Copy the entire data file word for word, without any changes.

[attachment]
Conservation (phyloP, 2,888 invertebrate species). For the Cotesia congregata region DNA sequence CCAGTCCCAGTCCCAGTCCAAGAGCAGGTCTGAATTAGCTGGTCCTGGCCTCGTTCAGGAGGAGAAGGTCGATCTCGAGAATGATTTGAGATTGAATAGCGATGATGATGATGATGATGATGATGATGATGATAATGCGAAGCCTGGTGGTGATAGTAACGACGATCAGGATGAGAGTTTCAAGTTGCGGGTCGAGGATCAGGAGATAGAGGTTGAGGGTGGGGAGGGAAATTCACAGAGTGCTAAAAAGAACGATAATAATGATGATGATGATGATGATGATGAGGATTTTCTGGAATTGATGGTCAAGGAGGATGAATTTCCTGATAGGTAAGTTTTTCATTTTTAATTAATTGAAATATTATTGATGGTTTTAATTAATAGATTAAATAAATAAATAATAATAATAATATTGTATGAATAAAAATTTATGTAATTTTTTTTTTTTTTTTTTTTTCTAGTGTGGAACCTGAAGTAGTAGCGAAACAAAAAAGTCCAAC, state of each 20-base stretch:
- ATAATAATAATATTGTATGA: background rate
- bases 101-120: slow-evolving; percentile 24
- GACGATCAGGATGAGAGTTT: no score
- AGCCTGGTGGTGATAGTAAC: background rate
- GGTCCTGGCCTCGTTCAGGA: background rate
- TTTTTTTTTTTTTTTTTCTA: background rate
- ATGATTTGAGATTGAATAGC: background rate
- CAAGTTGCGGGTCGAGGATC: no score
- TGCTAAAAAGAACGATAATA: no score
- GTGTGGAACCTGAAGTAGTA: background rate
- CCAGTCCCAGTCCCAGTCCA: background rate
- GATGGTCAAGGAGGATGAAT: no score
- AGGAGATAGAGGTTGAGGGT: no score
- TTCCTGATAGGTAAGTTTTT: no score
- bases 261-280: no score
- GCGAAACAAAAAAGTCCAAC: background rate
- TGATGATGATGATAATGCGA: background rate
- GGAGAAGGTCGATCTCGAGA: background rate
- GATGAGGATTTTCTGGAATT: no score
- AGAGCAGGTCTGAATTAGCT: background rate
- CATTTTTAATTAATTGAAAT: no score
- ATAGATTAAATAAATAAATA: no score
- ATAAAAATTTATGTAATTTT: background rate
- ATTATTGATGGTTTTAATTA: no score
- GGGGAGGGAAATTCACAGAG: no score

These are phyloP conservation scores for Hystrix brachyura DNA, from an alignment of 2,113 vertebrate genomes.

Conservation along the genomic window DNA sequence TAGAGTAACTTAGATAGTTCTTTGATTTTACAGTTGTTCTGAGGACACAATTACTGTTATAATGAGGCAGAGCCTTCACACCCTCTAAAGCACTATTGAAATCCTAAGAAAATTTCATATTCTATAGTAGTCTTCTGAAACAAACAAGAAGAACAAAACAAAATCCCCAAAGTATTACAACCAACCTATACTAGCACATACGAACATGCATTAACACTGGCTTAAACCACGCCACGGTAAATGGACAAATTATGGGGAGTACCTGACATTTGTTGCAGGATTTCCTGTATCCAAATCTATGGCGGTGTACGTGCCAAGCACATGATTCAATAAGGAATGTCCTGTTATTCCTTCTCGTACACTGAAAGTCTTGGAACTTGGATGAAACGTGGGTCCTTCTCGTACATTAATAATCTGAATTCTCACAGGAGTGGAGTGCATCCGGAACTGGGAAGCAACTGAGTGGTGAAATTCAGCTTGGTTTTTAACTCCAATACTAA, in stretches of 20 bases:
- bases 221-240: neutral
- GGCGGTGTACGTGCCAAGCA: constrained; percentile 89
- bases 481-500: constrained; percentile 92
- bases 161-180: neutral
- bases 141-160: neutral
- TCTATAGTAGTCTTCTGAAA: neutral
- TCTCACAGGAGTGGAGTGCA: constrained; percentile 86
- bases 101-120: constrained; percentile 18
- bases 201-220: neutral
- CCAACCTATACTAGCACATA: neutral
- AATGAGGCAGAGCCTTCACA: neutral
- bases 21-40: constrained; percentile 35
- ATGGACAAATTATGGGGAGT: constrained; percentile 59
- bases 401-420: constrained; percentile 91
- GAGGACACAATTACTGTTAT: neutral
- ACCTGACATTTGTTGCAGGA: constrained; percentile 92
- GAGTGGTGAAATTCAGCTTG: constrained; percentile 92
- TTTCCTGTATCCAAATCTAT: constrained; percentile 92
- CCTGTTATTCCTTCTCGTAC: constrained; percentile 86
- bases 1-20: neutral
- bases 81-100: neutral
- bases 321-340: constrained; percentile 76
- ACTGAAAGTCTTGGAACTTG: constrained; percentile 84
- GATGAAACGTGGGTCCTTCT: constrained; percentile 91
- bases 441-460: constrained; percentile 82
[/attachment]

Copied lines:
Conservation (phyloP, 2,888 invertebrate species). For the Cotesia congregata region DNA sequence CCAGTCCCAGTCCCAGTCCAAGAGCAGGTCTGAATTAGCTGGTCCTGGCCTCGTTCAGGAGGAGAAGGTCGATCTCGAGAATGATTTGAGATTGAATAGCGATGATGATGATGATGATGATGATGATGATGATAATGCGAAGCCTGGTGGTGATAGTAACGACGATCAGGATGAGAGTTTCAAGTTGCGGGTCGAGGATCAGGAGATAGAGGTTGAGGGTGGGGAGGGAAATTCACAGAGTGCTAAAAAGAACGATAATAATGATGATGATGATGATGATGATGAGGATTTTCTGGAATTGATGGTCAAGGAGGATGAATTTCCTGATAGGTAAGTTTTTCATTTTTAATTAATTGAAATATTATTGATGGTTTTAATTAATAGATTAAATAAATAAATAATAATAATAATATTGTATGAATAAAAATTTATGTAATTTTTTTTTTTTTTTTTTTTTCTAGTGTGGAACCTGAAGTAGTAGCGAAACAAAAAAGTCCAAC, state of each 20-base stretch:
- ATAATAATAATATTGTATGA: background rate
- bases 101-120: slow-evolving; percentile 24
- GACGATCAGGATGAGAGTTT: no score
- AGCCTGGTGGTGATAGTAAC: background rate
- GGTCCTGGCCTCGTTCAGGA: background rate
- TTTTTTTTTTTTTTTTTCTA: background rate
- ATGATTTGAGATTGAATAGC: background rate
- CAAGTTGCGGGTCGAGGATC: no score
- TGCTAAAAAGAACGATAATA: no score
- GTGTGGAACCTGAAGTAGTA: background rate
- CCAGTCCCAGTCCCAGTCCA: background rate
- GATGGTCAAGGAGGATGAAT: no score
- AGGAGATAGAGGTTGAGGGT: no score
- TTCCTGATAGGTAAGTTTTT: no score
- bases 261-280: no score
- GCGAAACAAAAAAGTCCAAC: background rate
- TGATGATGATGATAATGCGA: background rate
- GGAGAAGGTCGATCTCGAGA: background rate
- GATGAGGATTTTCTGGAATT: no score
- AGAGCAGGTCTGAATTAGCT: background rate
- CATTTTTAATTAATTGAAAT: no score
- ATAGATTAAATAAATAAATA: no score
- ATAAAAATTTATGTAATTTT: background rate
- ATTATTGATGGTTTTAATTA: no score
- GGGGAGGGAAATTCACAGAG: no score

These are phyloP conservation scores for Hystrix brachyura DNA, from an alignment of 2,113 vertebrate genomes.

Conservation along the genomic window DNA sequence TAGAGTAACTTAGATAGTTCTTTGATTTTACAGTTGTTCTGAGGACACAATTACTGTTATAATGAGGCAGAGCCTTCACACCCTCTAAAGCACTATTGAAATCCTAAGAAAATTTCATATTCTATAGTAGTCTTCTGAAACAAACAAGAAGAACAAAACAAAATCCCCAAAGTATTACAACCAACCTATACTAGCACATACGAACATGCATTAACACTGGCTTAAACCACGCCACGGTAAATGGACAAATTATGGGGAGTACCTGACATTTGTTGCAGGATTTCCTGTATCCAAATCTATGGCGGTGTACGTGCCAAGCACATGATTCAATAAGGAATGTCCTGTTATTCCTTCTCGTACACTGAAAGTCTTGGAACTTGGATGAAACGTGGGTCCTTCTCGTACATTAATAATCTGAATTCTCACAGGAGTGGAGTGCATCCGGAACTGGGAAGCAACTGAGTGGTGAAATTCAGCTTGGTTTTTAACTCCAATACTAA, in stretches of 20 bases:
- bases 221-240: neutral
- GGCGGTGTACGTGCCAAGCA: constrained; percentile 89
- bases 481-500: constrained; percentile 92
- bases 161-180: neutral
- bases 141-160: neutral
- TCTATAGTAGTCTTCTGAAA: neutral
- TCTCACAGGAGTGGAGTGCA: constrained; percentile 86
- bases 101-120: constrained; percentile 18
- bases 201-220: neutral
- CCAACCTATACTAGCACATA: neutral
- AATGAGGCAGAGCCTTCACA: neutral
- bases 21-40: constrained; percentile 35
- ATGGACAAATTATGGGGAGT: constrained; percentile 59
- bases 401-420: constrained; percentile 91
- GAGGACACAATTACTGTTAT: neutral
- ACCTGACATTTGTTGCAGGA: constrained; percentile 92
- GAGTGGTGAAATTCAGCTTG: constrained; percentile 92
- TTTCCTGTATCCAAATCTAT: constrained; percentile 92
- CCTGTTATTCCTTCTCGTAC: constrained; percentile 86
- bases 1-20: neutral
- bases 81-100: neutral
- bases 321-340: constrained; percentile 76
- ACTGAAAGTCTTGGAACTTG: constrained; percentile 84
- GATGAAACGTGGGTCCTTCT: constrained; percentile 91
- bases 441-460: constrained; percentile 82